‘At Eternity's Gate' Tackles an Artist Who Only Got Recognition Post-Mortem, And There Are Plenty of Them.

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Julian Schanbel's "At Eternity's Gate" tackles Vincent Van Gogh's life in deceptively simple ways. The film's eloquence derives in Schnabel's fascination with the torment Van Gogh went through, and the undue respect the impressionist painter never got. Van Gogh himself would approve of this intimate channeling -- the visions and torment that seeped through the impressionist painter's fibers are dealt with head-on by Schanbel.

Willem Dafoe‘s performance as Van Gogh is exhilarating; pouring heart and soul into the role of a man so open to ache and despair that he can't help but drive himself to passionately paint. It's all he can do. At some point Van Gogh tells a friend that he paints because it's the only way to "drain out the noise," the anxiety that would lead him to eventually cut off his own ear, something that Schnabel smartly avoids re-ennacting on-screen.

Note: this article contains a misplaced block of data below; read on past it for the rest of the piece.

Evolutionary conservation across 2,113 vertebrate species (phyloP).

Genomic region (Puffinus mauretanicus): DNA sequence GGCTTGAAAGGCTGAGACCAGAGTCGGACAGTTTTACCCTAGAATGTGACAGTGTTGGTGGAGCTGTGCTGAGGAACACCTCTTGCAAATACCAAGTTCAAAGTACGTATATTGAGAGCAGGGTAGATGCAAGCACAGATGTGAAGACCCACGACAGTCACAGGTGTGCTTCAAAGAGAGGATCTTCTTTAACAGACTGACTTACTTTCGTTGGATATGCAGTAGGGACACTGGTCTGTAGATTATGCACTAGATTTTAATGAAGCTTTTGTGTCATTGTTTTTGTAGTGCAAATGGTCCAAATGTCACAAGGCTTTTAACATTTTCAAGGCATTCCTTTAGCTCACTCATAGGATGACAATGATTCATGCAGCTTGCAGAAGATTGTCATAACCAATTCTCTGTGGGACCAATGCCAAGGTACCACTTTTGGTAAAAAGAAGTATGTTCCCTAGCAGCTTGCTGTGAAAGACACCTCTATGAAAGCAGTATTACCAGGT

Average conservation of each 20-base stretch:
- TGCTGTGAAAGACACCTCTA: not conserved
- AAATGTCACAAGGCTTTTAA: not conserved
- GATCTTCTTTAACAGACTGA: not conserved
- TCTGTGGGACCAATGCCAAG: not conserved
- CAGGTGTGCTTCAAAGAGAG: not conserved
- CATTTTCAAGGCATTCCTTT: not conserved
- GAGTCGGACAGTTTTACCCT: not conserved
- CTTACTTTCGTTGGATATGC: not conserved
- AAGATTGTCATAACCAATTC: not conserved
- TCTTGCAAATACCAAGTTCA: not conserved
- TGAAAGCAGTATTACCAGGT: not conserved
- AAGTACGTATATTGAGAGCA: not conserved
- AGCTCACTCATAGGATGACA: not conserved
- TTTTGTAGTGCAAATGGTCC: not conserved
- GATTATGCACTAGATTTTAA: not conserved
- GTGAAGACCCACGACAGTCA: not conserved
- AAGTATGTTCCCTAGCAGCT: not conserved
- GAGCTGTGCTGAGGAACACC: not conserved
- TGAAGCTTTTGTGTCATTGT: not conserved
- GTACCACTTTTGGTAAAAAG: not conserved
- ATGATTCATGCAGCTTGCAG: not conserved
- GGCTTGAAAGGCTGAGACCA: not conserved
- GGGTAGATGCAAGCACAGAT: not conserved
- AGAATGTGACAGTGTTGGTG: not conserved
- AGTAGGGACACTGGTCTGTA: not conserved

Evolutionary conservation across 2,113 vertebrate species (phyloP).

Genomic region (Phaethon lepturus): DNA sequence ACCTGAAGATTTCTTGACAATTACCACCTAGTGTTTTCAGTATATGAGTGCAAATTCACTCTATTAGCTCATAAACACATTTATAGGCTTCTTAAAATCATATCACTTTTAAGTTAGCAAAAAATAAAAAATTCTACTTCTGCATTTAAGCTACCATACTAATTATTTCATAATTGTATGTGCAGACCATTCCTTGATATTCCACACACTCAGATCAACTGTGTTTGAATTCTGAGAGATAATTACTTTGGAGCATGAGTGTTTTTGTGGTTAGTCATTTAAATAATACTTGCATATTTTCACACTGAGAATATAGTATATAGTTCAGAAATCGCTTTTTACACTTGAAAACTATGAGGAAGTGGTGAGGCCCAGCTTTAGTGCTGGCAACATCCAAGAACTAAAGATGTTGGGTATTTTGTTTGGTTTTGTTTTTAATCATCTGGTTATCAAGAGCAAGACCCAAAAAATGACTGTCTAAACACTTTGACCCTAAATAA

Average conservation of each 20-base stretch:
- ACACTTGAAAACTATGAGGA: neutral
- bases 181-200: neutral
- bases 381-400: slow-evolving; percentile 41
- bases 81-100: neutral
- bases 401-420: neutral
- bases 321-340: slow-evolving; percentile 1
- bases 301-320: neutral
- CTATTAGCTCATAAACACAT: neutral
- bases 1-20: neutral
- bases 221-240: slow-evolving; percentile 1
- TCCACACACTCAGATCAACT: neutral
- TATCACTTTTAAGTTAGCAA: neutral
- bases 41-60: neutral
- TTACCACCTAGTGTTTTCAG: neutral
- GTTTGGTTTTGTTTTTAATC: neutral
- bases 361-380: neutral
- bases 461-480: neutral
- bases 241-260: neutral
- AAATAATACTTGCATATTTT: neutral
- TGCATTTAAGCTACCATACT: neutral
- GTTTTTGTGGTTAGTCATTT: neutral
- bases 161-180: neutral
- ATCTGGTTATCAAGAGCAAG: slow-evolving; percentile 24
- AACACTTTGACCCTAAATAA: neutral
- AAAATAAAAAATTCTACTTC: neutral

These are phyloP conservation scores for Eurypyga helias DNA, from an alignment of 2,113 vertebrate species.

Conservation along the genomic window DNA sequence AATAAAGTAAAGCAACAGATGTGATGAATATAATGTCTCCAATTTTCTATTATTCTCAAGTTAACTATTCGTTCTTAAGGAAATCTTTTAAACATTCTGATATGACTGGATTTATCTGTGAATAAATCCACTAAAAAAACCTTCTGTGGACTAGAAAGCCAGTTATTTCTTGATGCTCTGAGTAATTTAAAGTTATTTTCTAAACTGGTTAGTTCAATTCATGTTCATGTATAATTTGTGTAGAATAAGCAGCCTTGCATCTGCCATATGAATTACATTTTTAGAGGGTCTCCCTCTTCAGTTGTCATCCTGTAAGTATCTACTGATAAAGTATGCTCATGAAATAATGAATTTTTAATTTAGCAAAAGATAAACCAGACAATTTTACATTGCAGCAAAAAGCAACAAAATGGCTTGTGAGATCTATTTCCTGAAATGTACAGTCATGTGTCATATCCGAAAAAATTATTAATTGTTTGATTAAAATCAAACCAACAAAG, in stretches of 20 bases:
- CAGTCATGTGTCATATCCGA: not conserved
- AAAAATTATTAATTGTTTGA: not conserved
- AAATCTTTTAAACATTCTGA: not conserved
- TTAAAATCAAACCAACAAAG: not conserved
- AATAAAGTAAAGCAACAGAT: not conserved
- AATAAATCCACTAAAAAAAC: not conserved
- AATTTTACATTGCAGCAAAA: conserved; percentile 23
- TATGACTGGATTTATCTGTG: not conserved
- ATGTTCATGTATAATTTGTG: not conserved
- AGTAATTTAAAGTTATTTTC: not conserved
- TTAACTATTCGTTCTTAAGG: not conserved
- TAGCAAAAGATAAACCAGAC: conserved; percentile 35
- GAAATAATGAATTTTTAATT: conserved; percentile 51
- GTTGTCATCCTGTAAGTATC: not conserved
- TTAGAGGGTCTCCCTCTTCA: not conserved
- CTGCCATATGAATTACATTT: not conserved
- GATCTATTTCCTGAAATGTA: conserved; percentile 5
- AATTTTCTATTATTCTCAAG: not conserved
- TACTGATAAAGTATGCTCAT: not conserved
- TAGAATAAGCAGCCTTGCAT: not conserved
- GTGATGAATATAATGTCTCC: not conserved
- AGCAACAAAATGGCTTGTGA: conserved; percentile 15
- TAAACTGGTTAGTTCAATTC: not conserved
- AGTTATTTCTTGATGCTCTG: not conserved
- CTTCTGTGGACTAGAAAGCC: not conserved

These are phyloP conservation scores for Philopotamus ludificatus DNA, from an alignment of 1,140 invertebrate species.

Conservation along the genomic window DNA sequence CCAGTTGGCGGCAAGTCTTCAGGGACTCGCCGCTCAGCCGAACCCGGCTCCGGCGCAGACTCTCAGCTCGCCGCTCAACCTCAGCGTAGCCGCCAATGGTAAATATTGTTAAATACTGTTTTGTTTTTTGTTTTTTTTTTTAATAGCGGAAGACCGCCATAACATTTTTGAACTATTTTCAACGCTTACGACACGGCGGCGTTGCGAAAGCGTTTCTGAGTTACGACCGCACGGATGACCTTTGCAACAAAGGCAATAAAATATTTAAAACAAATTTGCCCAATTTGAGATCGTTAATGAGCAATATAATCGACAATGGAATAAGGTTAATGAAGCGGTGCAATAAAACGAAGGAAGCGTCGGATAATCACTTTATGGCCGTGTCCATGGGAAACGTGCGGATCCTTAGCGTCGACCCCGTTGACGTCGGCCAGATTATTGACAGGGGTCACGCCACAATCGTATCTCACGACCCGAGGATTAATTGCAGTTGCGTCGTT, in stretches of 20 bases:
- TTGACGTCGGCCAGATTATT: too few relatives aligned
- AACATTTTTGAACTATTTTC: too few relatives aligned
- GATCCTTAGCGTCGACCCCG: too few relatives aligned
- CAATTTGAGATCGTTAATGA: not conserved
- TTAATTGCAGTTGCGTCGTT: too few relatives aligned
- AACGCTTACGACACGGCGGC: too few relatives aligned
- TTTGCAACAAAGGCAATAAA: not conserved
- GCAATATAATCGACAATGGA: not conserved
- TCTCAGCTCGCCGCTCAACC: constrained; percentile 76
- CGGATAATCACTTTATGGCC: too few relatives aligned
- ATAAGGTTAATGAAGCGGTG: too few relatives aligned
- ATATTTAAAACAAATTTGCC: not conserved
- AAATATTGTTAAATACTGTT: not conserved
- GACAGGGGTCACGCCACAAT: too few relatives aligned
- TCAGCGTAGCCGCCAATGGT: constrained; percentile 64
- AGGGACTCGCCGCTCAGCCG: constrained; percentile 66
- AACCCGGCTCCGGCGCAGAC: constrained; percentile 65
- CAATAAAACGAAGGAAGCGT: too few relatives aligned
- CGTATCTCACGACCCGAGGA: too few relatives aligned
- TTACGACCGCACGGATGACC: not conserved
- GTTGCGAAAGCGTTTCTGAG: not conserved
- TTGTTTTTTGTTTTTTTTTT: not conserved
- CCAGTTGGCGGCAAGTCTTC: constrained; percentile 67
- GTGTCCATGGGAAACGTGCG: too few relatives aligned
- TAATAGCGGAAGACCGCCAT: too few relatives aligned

Dafoe, now in his early 60s, is 25 years older than Van Gogh was when he died at the age of 37, but that doesn't even matter. A particularly memorable scene has Dafoe speaking to the head priest at an asylum he's been locked in. The priest, played by Mads Mikkelsen, tells Van Gogh that his work, quite frankly, stinks and that it shouldn't be considered a 'painting,' or at least what the standard definition was back in the 1880s. Van Gogh responds by saying that he feels like he's painting for people that haven't been born yet.  Suffice to say, Van Gogh changed the game, albeit posthumously. Despite not selling many of his art he was, by all accounts, ahead of his time with an impressionistic style that would be copied to no ends in the centuries to come.